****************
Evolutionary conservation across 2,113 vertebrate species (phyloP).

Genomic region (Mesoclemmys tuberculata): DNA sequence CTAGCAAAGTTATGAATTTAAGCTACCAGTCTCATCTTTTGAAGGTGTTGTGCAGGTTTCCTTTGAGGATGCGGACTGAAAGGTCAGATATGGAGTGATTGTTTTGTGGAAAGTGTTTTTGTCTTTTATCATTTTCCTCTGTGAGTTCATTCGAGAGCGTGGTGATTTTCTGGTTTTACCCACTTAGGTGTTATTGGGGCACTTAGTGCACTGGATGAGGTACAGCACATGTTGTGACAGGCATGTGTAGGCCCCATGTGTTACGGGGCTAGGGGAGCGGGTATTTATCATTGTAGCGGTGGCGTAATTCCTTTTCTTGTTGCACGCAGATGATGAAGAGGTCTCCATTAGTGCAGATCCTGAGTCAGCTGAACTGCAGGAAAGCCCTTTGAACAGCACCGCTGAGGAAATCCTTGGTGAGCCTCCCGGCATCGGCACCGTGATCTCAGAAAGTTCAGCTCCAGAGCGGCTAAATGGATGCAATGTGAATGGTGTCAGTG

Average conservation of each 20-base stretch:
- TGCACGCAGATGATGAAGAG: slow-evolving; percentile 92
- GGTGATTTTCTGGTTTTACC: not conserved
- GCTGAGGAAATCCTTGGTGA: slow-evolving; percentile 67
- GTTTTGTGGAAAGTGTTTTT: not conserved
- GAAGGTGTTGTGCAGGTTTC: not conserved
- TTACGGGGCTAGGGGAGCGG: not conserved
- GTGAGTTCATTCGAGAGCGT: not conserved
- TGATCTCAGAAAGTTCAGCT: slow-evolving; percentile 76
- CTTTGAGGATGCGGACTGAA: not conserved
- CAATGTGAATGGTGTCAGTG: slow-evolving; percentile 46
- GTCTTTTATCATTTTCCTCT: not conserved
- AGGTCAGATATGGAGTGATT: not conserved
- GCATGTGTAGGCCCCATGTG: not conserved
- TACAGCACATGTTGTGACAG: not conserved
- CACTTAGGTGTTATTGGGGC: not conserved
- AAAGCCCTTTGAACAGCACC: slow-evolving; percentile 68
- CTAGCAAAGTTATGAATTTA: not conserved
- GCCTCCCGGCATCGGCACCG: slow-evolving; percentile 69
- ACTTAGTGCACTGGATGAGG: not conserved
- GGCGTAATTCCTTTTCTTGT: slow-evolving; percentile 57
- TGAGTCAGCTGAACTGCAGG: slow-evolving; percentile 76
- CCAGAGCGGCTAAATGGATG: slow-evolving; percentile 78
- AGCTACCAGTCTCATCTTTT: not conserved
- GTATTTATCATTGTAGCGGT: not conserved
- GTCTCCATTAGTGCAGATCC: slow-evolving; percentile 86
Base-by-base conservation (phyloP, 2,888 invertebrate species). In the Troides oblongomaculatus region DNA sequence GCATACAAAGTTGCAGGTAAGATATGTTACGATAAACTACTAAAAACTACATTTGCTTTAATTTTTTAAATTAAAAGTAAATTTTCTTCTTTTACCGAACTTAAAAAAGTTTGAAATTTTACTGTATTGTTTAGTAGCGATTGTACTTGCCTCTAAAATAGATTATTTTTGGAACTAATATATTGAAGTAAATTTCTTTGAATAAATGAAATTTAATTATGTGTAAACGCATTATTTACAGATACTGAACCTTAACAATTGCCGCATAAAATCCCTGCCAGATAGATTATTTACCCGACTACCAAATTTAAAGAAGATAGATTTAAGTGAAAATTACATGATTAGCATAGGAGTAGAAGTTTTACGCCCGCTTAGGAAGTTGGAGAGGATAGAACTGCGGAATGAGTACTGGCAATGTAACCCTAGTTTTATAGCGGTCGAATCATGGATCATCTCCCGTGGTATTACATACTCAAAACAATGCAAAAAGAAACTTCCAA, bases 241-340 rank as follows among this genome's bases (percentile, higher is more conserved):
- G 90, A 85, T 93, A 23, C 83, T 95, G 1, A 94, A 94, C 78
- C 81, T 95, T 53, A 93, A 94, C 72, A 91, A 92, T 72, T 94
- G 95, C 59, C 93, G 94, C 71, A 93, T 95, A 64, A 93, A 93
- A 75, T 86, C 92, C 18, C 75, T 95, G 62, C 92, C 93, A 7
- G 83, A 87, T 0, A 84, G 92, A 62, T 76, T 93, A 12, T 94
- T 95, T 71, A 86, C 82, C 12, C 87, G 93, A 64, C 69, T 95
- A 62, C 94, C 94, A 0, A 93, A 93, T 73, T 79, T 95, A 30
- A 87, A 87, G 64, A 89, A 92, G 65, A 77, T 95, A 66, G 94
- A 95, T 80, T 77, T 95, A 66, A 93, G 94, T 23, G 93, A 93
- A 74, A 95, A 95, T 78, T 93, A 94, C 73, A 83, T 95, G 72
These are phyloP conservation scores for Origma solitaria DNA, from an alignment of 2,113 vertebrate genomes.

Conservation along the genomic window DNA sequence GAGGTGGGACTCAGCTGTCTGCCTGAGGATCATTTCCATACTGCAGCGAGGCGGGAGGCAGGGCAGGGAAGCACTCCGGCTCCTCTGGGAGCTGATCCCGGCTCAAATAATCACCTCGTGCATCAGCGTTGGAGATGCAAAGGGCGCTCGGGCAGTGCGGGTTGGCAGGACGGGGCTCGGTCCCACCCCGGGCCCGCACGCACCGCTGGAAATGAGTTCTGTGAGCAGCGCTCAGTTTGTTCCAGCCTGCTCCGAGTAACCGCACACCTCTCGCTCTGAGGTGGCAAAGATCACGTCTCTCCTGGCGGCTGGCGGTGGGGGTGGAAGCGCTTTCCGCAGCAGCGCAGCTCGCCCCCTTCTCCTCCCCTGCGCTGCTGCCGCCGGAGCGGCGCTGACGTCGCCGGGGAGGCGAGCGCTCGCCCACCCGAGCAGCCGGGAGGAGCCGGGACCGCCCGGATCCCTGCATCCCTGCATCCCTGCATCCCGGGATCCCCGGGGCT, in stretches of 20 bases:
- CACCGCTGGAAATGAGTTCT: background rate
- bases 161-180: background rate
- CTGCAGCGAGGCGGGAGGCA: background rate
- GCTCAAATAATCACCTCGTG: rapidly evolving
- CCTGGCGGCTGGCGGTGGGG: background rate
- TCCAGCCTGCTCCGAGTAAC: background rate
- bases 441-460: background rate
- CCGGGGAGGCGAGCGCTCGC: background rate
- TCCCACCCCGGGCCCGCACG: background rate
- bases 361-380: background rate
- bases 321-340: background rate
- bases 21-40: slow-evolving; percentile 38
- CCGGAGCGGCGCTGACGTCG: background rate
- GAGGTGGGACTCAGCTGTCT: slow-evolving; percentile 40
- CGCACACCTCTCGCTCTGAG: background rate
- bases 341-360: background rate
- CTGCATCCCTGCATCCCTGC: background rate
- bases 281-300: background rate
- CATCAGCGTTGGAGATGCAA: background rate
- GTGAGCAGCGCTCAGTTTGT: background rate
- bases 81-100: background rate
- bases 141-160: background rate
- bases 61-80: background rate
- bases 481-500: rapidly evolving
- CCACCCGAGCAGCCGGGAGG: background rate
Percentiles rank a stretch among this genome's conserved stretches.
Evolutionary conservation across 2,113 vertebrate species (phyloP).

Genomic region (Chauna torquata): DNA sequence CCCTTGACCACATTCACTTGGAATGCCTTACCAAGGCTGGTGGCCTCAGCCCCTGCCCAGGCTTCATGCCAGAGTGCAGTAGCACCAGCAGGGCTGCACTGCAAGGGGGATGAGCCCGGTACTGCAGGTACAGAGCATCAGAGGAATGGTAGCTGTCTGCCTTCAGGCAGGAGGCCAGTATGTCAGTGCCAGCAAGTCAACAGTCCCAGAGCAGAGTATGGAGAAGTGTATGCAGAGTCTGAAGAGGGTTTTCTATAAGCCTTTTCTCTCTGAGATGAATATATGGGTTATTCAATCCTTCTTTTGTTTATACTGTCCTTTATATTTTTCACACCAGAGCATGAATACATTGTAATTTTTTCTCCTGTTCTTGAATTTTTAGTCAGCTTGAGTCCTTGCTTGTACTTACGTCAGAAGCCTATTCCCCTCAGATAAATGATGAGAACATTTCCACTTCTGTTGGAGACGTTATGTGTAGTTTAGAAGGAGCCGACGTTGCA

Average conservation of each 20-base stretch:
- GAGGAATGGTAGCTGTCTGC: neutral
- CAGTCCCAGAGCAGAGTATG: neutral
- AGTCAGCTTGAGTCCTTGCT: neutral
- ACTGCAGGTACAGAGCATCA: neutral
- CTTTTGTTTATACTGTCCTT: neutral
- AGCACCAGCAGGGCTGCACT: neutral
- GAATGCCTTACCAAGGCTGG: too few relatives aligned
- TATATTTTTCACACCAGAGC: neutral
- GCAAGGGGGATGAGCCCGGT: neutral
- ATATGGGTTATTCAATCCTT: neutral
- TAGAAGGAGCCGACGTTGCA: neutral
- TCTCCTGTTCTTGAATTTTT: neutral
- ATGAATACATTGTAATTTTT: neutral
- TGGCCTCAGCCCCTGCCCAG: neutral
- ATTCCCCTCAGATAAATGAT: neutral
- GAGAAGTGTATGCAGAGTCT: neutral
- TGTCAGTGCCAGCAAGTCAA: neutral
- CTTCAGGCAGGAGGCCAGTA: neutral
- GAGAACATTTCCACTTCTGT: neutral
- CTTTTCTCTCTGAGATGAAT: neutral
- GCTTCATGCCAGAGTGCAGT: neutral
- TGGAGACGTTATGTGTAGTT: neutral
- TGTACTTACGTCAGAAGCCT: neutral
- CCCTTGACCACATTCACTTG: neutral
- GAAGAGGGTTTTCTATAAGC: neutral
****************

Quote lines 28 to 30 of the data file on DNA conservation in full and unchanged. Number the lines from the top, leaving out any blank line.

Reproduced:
- GTCTCCATTAGTGCAGATCC: slow-evolving; percentile 86
Base-by-base conservation (phyloP, 2,888 invertebrate species). In the Troides oblongomaculatus region DNA sequence GCATACAAAGTTGCAGGTAAGATATGTTACGATAAACTACTAAAAACTACATTTGCTTTAATTTTTTAAATTAAAAGTAAATTTTCTTCTTTTACCGAACTTAAAAAAGTTTGAAATTTTACTGTATTGTTTAGTAGCGATTGTACTTGCCTCTAAAATAGATTATTTTTGGAACTAATATATTGAAGTAAATTTCTTTGAATAAATGAAATTTAATTATGTGTAAACGCATTATTTACAGATACTGAACCTTAACAATTGCCGCATAAAATCCCTGCCAGATAGATTATTTACCCGACTACCAAATTTAAAGAAGATAGATTTAAGTGAAAATTACATGATTAGCATAGGAGTAGAAGTTTTACGCCCGCTTAGGAAGTTGGAGAGGATAGAACTGCGGAATGAGTACTGGCAATGTAACCCTAGTTTTATAGCGGTCGAATCATGGATCATCTCCCGTGGTATTACATACTCAAAACAATGCAAAAAGAAACTTCCAA, bases 241-340 rank as follows among this genome's bases (percentile, higher is more conserved):
- G 90, A 85, T 93, A 23, C 83, T 95, G 1, A 94, A 94, C 78